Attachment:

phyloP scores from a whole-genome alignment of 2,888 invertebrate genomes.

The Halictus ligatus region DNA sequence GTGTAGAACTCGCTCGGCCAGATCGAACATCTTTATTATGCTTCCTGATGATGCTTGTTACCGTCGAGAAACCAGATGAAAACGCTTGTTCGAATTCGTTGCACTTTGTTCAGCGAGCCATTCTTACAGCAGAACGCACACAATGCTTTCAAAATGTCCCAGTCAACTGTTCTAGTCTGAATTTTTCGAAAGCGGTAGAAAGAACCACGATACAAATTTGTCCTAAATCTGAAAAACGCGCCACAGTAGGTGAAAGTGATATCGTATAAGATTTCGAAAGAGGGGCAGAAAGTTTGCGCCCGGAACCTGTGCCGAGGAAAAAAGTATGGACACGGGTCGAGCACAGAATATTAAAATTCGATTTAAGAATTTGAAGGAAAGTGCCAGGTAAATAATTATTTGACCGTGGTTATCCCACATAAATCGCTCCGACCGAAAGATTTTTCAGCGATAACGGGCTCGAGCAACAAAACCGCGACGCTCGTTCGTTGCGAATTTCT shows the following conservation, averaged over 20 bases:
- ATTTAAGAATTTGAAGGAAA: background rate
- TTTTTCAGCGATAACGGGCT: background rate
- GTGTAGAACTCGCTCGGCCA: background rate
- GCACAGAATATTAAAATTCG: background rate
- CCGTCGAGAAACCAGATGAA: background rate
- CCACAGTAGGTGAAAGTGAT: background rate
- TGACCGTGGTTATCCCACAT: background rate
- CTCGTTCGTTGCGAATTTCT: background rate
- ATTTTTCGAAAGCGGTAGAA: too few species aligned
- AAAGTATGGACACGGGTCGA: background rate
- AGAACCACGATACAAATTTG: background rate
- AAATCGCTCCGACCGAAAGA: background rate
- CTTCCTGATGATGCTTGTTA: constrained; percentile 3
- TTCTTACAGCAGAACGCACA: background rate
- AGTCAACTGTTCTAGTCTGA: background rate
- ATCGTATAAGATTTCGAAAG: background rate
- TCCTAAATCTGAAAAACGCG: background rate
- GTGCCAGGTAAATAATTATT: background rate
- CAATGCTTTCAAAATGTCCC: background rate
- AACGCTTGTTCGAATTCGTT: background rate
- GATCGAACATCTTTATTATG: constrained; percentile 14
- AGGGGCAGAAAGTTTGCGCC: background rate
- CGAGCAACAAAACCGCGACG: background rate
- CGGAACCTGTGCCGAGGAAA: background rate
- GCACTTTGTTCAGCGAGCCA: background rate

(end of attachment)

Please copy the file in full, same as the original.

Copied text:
phyloP scores from a whole-genome alignment of 2,888 invertebrate genomes.

The Halictus ligatus region DNA sequence GTGTAGAACTCGCTCGGCCAGATCGAACATCTTTATTATGCTTCCTGATGATGCTTGTTACCGTCGAGAAACCAGATGAAAACGCTTGTTCGAATTCGTTGCACTTTGTTCAGCGAGCCATTCTTACAGCAGAACGCACACAATGCTTTCAAAATGTCCCAGTCAACTGTTCTAGTCTGAATTTTTCGAAAGCGGTAGAAAGAACCACGATACAAATTTGTCCTAAATCTGAAAAACGCGCCACAGTAGGTGAAAGTGATATCGTATAAGATTTCGAAAGAGGGGCAGAAAGTTTGCGCCCGGAACCTGTGCCGAGGAAAAAAGTATGGACACGGGTCGAGCACAGAATATTAAAATTCGATTTAAGAATTTGAAGGAAAGTGCCAGGTAAATAATTATTTGACCGTGGTTATCCCACATAAATCGCTCCGACCGAAAGATTTTTCAGCGATAACGGGCTCGAGCAACAAAACCGCGACGCTCGTTCGTTGCGAATTTCT shows the following conservation, averaged over 20 bases:
- ATTTAAGAATTTGAAGGAAA: background rate
- TTTTTCAGCGATAACGGGCT: background rate
- GTGTAGAACTCGCTCGGCCA: background rate
- GCACAGAATATTAAAATTCG: background rate
- CCGTCGAGAAACCAGATGAA: background rate
- CCACAGTAGGTGAAAGTGAT: background rate
- TGACCGTGGTTATCCCACAT: background rate
- CTCGTTCGTTGCGAATTTCT: background rate
- ATTTTTCGAAAGCGGTAGAA: too few species aligned
- AAAGTATGGACACGGGTCGA: background rate
- AGAACCACGATACAAATTTG: background rate
- AAATCGCTCCGACCGAAAGA: background rate
- CTTCCTGATGATGCTTGTTA: constrained; percentile 3
- TTCTTACAGCAGAACGCACA: background rate
- AGTCAACTGTTCTAGTCTGA: background rate
- ATCGTATAAGATTTCGAAAG: background rate
- TCCTAAATCTGAAAAACGCG: background rate
- GTGCCAGGTAAATAATTATT: background rate
- CAATGCTTTCAAAATGTCCC: background rate
- AACGCTTGTTCGAATTCGTT: background rate
- GATCGAACATCTTTATTATG: constrained; percentile 14
- AGGGGCAGAAAGTTTGCGCC: background rate
- CGAGCAACAAAACCGCGACG: background rate
- CGGAACCTGTGCCGAGGAAA: background rate
- GCACTTTGTTCAGCGAGCCA: background rate